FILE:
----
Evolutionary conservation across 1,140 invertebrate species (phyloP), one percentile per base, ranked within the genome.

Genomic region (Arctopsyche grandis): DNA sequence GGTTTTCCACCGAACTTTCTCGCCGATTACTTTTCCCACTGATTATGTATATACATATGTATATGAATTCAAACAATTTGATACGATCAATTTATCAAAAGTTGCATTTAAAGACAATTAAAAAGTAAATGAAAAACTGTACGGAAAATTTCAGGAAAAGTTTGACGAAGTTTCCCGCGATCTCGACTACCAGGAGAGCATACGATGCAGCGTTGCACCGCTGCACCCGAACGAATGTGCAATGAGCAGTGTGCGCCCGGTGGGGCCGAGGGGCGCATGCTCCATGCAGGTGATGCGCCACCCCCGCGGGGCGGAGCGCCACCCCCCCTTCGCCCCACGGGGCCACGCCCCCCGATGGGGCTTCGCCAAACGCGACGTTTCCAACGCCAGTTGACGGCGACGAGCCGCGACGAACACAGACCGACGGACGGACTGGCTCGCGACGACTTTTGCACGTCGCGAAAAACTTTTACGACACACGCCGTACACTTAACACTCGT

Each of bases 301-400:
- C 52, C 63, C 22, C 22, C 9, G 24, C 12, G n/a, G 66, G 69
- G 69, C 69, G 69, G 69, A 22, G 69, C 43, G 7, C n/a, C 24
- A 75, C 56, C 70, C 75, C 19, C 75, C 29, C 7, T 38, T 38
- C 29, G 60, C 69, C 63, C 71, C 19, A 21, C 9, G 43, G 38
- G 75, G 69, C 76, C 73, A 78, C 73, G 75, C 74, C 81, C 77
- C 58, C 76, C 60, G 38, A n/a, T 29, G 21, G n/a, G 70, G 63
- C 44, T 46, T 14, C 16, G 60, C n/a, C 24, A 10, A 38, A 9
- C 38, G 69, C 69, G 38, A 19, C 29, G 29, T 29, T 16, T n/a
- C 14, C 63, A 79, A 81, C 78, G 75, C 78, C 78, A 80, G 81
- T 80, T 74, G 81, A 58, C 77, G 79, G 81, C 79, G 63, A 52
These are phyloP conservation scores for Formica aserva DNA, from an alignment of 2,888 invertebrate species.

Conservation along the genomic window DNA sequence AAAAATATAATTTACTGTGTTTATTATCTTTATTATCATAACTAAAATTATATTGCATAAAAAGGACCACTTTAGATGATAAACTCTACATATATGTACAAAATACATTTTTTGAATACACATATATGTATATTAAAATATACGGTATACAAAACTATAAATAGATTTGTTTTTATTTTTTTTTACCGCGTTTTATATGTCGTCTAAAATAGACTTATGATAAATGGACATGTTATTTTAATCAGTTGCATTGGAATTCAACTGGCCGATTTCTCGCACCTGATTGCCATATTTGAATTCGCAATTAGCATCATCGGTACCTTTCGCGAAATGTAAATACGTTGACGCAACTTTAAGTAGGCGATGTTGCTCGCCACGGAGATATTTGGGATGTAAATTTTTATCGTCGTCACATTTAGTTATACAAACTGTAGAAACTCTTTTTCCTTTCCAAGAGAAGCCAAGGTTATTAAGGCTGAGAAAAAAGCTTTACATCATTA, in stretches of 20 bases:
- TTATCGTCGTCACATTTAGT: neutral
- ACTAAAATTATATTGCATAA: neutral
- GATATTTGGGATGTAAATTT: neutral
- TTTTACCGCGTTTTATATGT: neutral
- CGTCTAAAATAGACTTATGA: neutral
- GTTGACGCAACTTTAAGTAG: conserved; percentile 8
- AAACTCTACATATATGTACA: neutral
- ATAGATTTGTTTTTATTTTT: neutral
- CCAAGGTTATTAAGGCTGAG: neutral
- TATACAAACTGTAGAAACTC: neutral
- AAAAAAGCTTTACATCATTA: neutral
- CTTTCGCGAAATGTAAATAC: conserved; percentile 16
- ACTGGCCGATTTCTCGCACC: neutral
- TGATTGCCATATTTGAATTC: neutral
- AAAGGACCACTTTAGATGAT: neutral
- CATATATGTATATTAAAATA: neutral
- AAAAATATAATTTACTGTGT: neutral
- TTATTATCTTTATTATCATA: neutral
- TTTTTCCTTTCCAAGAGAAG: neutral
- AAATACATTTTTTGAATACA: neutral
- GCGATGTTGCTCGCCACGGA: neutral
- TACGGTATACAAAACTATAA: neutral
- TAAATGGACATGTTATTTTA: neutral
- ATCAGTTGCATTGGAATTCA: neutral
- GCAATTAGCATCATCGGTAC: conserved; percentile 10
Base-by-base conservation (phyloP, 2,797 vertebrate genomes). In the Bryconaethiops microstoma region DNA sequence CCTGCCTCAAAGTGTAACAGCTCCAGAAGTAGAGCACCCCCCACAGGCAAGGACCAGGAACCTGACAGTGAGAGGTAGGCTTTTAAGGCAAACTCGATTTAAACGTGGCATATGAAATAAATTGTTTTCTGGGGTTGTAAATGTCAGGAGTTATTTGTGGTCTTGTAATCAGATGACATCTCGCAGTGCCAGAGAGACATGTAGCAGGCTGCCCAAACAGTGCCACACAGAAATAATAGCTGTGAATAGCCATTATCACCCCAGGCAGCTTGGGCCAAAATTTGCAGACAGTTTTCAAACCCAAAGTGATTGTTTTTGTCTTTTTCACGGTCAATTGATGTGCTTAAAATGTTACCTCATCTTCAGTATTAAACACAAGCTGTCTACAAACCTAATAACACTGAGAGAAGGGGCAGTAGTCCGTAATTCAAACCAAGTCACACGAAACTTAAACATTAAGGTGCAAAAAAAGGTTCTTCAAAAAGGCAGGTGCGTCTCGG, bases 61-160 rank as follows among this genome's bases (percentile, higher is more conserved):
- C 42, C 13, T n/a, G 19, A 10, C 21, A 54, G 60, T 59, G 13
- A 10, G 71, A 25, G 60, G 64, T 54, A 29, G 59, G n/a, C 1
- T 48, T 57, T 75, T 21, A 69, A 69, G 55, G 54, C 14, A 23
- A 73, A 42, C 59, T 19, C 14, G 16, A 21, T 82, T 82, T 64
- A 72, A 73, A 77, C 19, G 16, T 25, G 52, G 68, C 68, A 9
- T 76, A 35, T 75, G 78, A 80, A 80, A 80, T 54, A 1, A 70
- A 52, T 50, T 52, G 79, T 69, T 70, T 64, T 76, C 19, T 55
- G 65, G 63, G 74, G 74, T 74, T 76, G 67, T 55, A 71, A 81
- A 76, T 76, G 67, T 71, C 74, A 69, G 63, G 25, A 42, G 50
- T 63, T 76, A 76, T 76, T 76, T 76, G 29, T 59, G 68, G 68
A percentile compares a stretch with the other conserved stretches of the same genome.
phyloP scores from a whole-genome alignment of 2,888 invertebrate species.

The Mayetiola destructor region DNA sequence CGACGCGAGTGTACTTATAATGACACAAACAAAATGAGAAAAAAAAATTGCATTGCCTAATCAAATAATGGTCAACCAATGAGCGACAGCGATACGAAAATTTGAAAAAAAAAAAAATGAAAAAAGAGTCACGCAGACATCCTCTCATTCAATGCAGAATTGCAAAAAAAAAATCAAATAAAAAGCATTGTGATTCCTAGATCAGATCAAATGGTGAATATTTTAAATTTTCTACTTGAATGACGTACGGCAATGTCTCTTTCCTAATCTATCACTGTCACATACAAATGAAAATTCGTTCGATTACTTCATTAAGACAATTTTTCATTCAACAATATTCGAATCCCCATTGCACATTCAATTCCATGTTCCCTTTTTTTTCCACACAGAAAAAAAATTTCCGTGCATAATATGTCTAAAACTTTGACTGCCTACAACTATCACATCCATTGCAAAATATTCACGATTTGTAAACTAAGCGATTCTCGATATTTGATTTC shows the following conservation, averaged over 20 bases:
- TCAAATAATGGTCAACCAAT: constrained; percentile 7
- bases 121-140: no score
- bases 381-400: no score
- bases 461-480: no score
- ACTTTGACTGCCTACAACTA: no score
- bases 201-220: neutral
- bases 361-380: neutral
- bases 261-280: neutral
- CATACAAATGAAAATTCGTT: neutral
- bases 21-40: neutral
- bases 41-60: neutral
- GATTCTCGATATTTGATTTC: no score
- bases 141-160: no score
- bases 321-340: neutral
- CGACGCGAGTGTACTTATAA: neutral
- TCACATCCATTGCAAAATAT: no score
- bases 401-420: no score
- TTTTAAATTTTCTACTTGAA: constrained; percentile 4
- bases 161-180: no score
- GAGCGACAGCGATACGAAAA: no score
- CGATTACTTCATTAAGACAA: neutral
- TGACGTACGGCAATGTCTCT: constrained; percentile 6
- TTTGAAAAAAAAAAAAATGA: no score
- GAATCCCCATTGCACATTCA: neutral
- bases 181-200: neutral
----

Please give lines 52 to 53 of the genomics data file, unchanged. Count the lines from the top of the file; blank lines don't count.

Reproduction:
A percentile compares a stretch with the other conserved stretches of the same genome.
phyloP scores from a whole-genome alignment of 2,888 invertebrate species.